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We’re using the “Handbook of Apologetics” by Peter Kreeft and Ronald Tacelli to go over the arguments for the existence of God.  Today, we will be covering the above subject in relation to the existence of God. Dr. Kreeft teaches logic in two major universities, so his arguments tend to be clear, concise and very helpful.

 

The problem of evil may arise on three levels of consciousness.

 

First, there is the immediate, emotional, “gut” level. When the doctor tells you that your child is dying, you learn by experience where the problem of evil is; then evil is not a concept, like a cloud in your head, but an immediate reality, like an iron ball in your gut.

Then there is the intellectual level. This is first intuitive before it is calculative or argumentative. You seem to see, intuitively, a glaring incompatibility between evil and an all-good God. You see it, and then you work it out in an argument. This is the level on which philosophers and theologians especially work: argument. Though this is not the deepest level, it is crucial because it seems that evil disproves God; and if God is disproved, then he is unreal; and if God is gone, everything is gone.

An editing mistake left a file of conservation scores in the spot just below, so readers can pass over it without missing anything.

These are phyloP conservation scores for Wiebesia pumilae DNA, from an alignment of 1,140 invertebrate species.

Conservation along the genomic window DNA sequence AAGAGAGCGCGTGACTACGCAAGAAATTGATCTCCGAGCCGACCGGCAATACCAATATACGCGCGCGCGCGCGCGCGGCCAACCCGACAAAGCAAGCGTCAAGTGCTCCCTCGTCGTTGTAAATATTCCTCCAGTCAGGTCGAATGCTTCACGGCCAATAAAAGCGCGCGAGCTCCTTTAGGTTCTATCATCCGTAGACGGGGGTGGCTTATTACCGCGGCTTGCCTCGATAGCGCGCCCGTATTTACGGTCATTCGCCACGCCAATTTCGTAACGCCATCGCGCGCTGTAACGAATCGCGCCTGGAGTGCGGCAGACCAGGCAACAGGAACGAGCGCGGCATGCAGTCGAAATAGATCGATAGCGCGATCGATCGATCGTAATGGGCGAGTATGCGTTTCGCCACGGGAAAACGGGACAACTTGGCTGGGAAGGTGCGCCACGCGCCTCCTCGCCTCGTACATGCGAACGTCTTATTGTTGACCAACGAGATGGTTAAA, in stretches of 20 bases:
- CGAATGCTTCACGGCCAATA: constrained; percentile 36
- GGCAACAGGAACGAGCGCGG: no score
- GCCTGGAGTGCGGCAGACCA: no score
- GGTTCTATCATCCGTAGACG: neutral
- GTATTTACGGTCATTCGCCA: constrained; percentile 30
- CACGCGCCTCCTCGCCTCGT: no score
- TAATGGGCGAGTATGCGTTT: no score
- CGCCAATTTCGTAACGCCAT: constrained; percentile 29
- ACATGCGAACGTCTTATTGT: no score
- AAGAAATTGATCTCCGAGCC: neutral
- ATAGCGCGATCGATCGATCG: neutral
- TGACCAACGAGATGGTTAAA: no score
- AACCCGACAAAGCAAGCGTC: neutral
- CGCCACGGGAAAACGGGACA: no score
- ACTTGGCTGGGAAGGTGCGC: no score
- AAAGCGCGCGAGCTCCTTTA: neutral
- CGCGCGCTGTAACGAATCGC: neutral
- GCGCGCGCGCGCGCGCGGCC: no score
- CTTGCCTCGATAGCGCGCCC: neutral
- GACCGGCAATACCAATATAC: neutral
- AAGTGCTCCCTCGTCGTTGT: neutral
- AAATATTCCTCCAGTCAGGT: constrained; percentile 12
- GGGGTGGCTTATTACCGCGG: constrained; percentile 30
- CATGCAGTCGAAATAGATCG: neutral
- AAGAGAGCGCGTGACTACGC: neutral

The deepest level, however, is the level that appears in Scripture and in life: the level of actual events, of story, of drama. Evil does not just “exist,” it happens. Its solution, then, must also happen in the same world in which evil happens. It is not enough that it be true in a timeless sense; it also must be true in a timely sense.

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